Development of a Performance-Based Clinical Competence Tool for Hospital Nurses in Taiwan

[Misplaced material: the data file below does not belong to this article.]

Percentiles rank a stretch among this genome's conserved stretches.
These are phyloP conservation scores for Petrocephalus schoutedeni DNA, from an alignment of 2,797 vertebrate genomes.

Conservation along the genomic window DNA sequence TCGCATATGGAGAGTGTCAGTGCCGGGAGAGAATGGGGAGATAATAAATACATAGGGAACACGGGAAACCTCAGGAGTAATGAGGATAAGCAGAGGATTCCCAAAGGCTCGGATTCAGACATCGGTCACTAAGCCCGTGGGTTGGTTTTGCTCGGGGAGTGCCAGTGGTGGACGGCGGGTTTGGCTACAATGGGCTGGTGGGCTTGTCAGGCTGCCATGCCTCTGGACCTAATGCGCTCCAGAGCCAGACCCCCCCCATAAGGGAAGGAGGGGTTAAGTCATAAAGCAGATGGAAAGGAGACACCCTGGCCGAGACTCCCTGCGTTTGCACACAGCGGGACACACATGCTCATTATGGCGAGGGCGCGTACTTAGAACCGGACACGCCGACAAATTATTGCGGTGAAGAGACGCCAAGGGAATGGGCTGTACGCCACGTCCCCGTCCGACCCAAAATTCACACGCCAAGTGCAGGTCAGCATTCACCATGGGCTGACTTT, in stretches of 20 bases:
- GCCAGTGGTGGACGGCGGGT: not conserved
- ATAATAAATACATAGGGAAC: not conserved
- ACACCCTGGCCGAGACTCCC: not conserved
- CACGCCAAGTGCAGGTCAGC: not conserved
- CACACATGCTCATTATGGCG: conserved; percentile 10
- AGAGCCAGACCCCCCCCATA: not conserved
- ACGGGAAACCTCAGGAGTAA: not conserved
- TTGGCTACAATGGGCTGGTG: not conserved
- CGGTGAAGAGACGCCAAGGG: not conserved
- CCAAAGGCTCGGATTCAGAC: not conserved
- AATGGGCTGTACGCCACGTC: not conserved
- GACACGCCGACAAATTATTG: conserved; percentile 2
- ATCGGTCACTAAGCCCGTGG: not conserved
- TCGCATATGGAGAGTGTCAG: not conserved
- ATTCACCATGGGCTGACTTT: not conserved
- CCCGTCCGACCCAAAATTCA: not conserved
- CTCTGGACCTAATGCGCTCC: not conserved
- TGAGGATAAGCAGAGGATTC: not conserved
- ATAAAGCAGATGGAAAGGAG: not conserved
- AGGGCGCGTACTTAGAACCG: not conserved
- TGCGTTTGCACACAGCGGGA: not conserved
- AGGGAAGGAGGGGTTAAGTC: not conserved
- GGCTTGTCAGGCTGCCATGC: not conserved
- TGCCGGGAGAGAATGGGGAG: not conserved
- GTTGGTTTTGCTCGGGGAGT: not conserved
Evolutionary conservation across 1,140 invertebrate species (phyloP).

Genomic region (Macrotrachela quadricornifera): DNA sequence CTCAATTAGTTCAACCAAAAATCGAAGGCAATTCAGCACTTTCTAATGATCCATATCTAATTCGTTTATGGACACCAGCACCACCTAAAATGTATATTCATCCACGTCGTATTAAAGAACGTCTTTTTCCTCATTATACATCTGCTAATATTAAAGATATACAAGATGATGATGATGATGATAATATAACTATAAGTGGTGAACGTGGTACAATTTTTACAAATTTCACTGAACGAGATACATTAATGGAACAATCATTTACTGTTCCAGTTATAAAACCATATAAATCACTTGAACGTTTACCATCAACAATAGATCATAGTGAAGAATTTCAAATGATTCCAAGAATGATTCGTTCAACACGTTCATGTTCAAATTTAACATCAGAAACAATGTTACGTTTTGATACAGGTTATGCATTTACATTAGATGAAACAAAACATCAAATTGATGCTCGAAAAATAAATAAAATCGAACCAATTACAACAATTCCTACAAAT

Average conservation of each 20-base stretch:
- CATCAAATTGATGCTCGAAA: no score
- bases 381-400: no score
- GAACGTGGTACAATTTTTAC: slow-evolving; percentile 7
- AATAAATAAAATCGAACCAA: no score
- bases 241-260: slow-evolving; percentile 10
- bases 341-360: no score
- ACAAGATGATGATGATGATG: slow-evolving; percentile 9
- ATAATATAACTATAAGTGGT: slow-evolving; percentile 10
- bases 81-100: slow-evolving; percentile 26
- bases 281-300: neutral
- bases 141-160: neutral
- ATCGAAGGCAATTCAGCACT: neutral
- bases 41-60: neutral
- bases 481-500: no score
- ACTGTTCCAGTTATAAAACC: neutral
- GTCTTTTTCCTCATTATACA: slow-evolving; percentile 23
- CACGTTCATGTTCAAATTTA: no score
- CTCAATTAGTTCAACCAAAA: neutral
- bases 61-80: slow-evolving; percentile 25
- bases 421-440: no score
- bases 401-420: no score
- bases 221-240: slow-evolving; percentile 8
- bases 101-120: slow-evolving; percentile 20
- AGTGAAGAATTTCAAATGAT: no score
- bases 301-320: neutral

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Session presented on Sunday, July 26, 2015: Purpose: Clinical competence is important in patient safety and proving quality care. Cultivate nurses' competence becomes a main issue. The purpose of the study was to develop a performance-based competence tool to both increase and evaluate nurses' clinical competence. Additionally, nurses' perceived competence was measured and the top skills that were unconfident performing were explored as well. Methods: The study was a pretest-posttest descriptive design with convenience sampling. Sixty nurses were recruited from three hospitals in Taiwan. The mean age and work experience of the participants was 28.65 and 7.2 years, respectively. 39.79% of them were in their first employment year. 93.33% had a bachelor degree. 40% worked in teaching hospitals and 90% worked in medical-surgical related units. The Clinical Competence Scale (CCS) developed by the authors was used to evaluate perceived competence. The Cronbach's alpha for the CCS was .81. The content, construct, and concurrent validity of the CCS were supported in the study. Nurses were asked to fill out the CCS before and after they finished the performance-based competence tool. Descriptive statistics and paired t test were applied to analyze data. Results: The performance-based competence tool consisting six case-based scenarios was developed based on eight steps of clinical reasoning proposed in the Clinical Reasoning Model. The developed performance-based competence tool was intended to train nurses' clinical reasoning/critical thinking abilities and examine their performance-based competence. In each scenario, sub-situations with questions, which are sequenced and focus on clinical reasoning/critical thinking abilities, were developed to reflect a patient's changing condition or deterioration. The total score of all scenarios are 510. This tool is designed with a scoring system that nurses can understand their own performance in clinical situational care and they can train clinical reasoning/critical thinking abilities by repeatedly taking the program. The mean score of the CCS decreased significantly from pretest (M=3.55 on a 5-point Likert scale) to posttest (M=3.35, t=2.91, p<.01). The mean score of the performance-based competence tool was 317.76 which was under the requirement score 336 (reaching 70% of the total score is a satisfaction level). The top five unconfident clinical skills of performing for nurses were reading EKG, performing CPR, venipuncture, and performing blood transfusion. Conclusion: Nurses' posttest score of perceived clinical competence, which was taken immediately after finishing the performance-based competence tool, was significantly lower than the pretest score. This result implied that nurses over-estimated their actual performance abilities in the real world. After completing the developed tool, nurses can understand what their lack is in performing competent patient care and therefore can increase their knowledge or skills. Nurse administrators are suggested to train nurses on those skills that nurses are not unconfident performing. Further research in understanding nurses' weakness of abilities is needed to provide information for nursing administrators to design appropriate continuing education/training for nurses.